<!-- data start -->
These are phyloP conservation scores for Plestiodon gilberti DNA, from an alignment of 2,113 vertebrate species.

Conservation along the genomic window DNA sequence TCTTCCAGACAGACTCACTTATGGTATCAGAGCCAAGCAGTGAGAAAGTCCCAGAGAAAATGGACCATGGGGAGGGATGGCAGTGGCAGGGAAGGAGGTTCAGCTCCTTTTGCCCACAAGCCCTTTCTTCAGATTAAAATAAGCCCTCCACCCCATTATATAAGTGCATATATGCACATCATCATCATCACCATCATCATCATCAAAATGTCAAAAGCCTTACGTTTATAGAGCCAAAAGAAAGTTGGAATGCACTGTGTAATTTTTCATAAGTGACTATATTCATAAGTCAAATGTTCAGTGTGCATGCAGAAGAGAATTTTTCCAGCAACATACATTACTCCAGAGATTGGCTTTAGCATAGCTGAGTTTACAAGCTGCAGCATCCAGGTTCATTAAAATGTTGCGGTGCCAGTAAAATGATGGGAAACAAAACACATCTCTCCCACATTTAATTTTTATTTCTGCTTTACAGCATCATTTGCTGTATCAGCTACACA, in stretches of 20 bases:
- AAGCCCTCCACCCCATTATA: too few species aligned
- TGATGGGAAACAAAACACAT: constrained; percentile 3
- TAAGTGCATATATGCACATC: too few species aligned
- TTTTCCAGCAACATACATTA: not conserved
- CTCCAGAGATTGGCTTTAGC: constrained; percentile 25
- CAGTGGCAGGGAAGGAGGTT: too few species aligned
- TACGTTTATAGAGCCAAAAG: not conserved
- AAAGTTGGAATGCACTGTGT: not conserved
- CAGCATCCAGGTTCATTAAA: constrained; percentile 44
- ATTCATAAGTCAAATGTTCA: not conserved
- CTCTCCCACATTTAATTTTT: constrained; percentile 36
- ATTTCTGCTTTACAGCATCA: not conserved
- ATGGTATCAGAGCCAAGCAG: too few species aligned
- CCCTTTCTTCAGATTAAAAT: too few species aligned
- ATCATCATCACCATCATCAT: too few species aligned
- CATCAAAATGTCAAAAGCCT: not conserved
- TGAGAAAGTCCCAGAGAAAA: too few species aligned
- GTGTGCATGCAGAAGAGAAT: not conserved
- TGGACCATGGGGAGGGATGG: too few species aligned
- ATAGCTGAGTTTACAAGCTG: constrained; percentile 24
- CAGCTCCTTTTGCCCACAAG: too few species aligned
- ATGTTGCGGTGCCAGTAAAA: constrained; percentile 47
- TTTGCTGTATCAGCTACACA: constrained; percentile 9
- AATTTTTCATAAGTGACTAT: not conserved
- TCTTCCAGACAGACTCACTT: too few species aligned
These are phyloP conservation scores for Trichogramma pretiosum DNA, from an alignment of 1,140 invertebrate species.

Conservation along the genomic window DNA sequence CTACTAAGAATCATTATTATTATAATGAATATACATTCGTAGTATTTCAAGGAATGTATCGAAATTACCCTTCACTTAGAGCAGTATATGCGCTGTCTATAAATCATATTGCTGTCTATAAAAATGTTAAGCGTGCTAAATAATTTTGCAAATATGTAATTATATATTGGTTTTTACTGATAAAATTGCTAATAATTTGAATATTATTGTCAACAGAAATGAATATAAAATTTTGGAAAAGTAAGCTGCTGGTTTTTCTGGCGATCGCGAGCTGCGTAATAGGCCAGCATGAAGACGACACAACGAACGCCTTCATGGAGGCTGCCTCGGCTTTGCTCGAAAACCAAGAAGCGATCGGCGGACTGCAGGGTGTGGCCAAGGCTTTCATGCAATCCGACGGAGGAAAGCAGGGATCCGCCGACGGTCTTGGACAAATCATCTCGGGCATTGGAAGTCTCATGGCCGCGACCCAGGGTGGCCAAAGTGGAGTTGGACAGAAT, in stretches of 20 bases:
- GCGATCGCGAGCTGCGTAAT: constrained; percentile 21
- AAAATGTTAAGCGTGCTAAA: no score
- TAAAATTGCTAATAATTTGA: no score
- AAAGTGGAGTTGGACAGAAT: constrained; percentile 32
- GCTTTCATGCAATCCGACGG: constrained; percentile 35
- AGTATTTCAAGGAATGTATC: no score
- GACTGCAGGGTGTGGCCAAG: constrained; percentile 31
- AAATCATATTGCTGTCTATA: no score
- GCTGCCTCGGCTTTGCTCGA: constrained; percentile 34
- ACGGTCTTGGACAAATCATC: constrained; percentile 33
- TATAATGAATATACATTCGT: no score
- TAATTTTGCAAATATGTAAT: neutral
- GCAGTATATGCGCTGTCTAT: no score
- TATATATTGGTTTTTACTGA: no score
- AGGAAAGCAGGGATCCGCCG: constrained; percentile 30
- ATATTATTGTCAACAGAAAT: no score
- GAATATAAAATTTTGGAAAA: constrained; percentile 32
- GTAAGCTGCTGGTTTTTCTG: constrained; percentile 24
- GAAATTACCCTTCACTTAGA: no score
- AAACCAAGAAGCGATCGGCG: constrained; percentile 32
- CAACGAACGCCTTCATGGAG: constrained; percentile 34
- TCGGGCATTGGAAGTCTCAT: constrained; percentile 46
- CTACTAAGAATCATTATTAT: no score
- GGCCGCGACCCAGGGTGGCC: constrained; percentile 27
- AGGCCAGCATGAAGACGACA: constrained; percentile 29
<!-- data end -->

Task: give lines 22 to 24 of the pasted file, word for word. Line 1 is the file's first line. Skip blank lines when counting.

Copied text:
- ATAGCTGAGTTTACAAGCTG: constrained; percentile 24
- CAGCTCCTTTTGCCCACAAG: too few species aligned
- ATGTTGCGGTGCCAGTAAAA: constrained; percentile 47